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They say Walt Disney wasn’t afraid to scare kids. On the left is an example of the “circle of life” viewed from the Jungle Cruise ride in the Magic Kingdom. Over on the right is the real deal in Animal Kingdom but the zebra is munching away without fear of himself being eaten. I asked a “cast member” why the different species of animals all seem to get along. The answer was that there are hidden wire fences that visitors can’t see. The animals can still see each other though, and this keeps them stimulated, awake, and active.

FotorCreated (87) Above is the Expedition Everest roller coaster and the Tree of Life which are both in Animal Kingdom. I was thinking, “Wow, they almost don’t look real.” Then I realized – that’s because they are NOT real, you idiot! Ha!

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The fountain in Lake Eola Park is an Orlando land mark. We discovered it nearby the downtown public library. It has a sidewalk that runs around a small lake that is perfect for a stroll or jogging. People can rent swan paddle boats and view real swans swimming around. The library was interesting because there were literally about 100 people waiting outside for it to open up when we arrived. Most of them looked like they might have been homeless and honestly, (please forgive me) there was definitely an odor of unwashed bodies in the air. When the doors opened, the crowd stampeded up to the second floor where a large bank of computers were. In about five minutes, 99% of all the computers were taken. We saw another huge line downtown, but this time it was for the local Wahlburgers. Apparently, it had a red carpet opening on February 18th and people have been lining up ever since!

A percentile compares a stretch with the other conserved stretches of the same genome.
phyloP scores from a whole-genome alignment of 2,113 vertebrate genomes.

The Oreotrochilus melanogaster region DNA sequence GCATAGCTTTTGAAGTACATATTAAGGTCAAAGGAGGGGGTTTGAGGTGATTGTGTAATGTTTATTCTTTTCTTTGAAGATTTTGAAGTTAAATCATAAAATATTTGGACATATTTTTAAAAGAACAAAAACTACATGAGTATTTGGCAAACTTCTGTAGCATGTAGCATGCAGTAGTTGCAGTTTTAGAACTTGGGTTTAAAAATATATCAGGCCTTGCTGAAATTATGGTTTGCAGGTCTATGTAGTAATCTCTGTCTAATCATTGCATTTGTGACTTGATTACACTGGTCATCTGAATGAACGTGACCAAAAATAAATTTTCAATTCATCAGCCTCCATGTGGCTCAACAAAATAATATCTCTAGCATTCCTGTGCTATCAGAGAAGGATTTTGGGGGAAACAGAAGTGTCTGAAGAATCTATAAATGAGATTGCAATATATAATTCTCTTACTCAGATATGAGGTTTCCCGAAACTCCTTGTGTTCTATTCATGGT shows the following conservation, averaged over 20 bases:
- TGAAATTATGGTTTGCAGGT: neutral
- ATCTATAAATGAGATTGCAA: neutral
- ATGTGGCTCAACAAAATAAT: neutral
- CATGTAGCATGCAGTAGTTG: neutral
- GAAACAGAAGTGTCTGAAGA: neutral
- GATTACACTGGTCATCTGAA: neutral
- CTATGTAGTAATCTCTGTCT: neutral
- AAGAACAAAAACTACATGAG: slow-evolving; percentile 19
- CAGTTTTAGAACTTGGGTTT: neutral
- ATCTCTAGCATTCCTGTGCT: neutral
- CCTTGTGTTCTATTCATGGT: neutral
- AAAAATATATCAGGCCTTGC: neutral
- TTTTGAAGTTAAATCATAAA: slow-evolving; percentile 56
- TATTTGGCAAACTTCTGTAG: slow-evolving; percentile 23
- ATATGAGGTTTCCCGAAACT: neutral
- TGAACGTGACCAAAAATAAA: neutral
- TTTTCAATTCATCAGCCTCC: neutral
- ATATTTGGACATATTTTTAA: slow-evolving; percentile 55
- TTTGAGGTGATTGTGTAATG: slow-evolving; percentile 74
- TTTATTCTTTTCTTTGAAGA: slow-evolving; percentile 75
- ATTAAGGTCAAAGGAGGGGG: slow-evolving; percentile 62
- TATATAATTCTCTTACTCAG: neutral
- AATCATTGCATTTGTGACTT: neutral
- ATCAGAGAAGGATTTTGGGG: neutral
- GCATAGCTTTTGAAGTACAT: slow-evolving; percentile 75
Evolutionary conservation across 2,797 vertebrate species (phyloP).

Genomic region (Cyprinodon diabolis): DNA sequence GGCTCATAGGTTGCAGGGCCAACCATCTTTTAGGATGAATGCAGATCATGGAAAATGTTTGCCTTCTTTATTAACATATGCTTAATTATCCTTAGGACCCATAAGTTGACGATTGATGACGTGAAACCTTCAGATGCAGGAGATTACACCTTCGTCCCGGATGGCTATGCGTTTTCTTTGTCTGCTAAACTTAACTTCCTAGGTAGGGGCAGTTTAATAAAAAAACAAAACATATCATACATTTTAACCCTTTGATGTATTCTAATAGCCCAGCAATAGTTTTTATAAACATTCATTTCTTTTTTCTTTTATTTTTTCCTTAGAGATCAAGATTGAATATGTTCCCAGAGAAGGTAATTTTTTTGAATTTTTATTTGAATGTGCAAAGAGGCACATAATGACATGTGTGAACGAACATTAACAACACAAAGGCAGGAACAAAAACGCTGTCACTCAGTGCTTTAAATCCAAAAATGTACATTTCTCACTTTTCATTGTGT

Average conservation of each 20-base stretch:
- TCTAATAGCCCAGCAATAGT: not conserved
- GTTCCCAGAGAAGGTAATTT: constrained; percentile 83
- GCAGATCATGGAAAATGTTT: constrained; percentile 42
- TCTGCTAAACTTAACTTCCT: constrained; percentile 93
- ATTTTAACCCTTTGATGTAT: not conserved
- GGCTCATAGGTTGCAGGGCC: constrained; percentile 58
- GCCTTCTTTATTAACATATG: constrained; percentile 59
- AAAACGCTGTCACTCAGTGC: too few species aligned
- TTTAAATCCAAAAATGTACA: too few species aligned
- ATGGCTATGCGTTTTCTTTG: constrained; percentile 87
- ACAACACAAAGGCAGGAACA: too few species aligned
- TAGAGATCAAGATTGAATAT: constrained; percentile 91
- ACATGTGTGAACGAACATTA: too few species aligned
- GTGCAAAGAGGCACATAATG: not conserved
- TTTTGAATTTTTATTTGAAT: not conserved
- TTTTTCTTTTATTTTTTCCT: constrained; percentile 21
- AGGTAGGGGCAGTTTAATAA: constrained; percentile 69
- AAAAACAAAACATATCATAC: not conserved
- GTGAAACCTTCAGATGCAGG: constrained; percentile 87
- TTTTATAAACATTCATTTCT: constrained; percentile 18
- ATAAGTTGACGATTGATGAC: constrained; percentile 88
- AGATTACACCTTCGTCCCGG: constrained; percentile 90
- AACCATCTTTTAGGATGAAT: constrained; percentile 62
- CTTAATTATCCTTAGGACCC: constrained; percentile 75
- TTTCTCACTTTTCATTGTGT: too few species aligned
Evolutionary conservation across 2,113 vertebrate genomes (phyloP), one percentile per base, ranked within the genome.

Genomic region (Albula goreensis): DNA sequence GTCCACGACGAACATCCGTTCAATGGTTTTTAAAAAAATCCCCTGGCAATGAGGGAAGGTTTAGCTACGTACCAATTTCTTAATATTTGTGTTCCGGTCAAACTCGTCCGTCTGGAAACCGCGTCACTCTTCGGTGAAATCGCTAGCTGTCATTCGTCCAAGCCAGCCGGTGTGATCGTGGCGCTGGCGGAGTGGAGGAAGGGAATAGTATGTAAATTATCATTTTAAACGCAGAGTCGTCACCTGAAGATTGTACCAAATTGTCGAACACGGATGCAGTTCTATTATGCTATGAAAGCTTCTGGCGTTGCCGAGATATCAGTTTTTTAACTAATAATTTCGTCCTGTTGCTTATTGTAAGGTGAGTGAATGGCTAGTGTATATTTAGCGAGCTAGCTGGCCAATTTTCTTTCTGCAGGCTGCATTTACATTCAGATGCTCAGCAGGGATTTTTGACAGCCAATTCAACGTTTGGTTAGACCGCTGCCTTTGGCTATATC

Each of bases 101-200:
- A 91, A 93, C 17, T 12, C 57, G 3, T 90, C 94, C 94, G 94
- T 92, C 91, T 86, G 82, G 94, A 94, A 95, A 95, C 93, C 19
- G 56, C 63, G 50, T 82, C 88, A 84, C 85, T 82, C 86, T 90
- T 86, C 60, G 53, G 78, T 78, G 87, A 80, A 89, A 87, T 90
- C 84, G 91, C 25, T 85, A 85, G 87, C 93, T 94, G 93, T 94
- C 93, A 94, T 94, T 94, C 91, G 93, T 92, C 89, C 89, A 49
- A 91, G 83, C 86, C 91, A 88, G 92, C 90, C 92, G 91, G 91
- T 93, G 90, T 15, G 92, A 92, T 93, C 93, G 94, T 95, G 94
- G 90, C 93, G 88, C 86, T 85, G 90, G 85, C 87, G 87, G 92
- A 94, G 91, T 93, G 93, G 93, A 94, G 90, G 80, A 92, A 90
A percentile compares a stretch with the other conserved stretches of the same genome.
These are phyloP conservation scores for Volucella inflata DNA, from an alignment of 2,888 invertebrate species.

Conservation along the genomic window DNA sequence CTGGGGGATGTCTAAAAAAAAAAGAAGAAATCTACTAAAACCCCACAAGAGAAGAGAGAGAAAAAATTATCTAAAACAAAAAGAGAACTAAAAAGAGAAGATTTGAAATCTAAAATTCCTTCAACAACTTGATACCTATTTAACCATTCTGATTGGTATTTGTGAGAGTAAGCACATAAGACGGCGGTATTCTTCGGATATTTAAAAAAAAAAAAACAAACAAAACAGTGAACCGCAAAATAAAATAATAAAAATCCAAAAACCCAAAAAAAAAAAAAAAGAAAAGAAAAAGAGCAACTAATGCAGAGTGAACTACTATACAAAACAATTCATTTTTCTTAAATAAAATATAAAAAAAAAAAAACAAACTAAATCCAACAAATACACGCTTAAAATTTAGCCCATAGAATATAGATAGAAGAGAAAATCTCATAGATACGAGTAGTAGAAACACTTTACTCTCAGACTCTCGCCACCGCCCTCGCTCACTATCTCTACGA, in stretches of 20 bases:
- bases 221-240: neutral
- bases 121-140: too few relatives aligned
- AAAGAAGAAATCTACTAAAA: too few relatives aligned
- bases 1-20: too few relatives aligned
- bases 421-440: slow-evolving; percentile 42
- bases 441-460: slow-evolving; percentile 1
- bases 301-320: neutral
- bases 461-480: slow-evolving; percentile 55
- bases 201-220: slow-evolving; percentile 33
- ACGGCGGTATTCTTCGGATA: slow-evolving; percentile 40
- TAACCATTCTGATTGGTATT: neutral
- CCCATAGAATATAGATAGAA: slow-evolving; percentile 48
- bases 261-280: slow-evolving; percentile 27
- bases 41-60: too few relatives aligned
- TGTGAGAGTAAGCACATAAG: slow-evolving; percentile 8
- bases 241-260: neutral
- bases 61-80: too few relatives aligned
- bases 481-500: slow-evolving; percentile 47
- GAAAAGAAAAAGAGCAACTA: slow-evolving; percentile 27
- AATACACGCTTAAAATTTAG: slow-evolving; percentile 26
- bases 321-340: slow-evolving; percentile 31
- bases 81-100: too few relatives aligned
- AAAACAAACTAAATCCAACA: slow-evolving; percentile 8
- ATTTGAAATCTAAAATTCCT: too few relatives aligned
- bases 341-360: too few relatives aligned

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One of the best finds in Orlando was a section of East Colonial Drive which is chock full of Vietnamese markets and eateries. We found really good pho and summer rolls at Little Saigon.  Banh Mi Nha Trang Subs was just a hole-in-the-wall, but it had the best sandwiches ever!

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We had a great time touring the small but mighty Toby the Clown Foundation Clown Museum and School in Lake Placid. It had clown figurines from all over the world; the ones on the bottom left above are from Spain.


Many of Lake Placid’s trash cans are decorated to look like something other than a garbage receptacles like this school bus.

What amazed us though, was the beautiful murals painted on buildings all over town. It was like a treasure hunt to find them as we drove around.

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Bye Mickey, see ya next year…maybe…

At the end of our stay we were sad to leave our enchanting campground, but excited to make our way back home via St. Augustine and the Carolinas…

Just for fun, here are some links to some other Yates social media sites: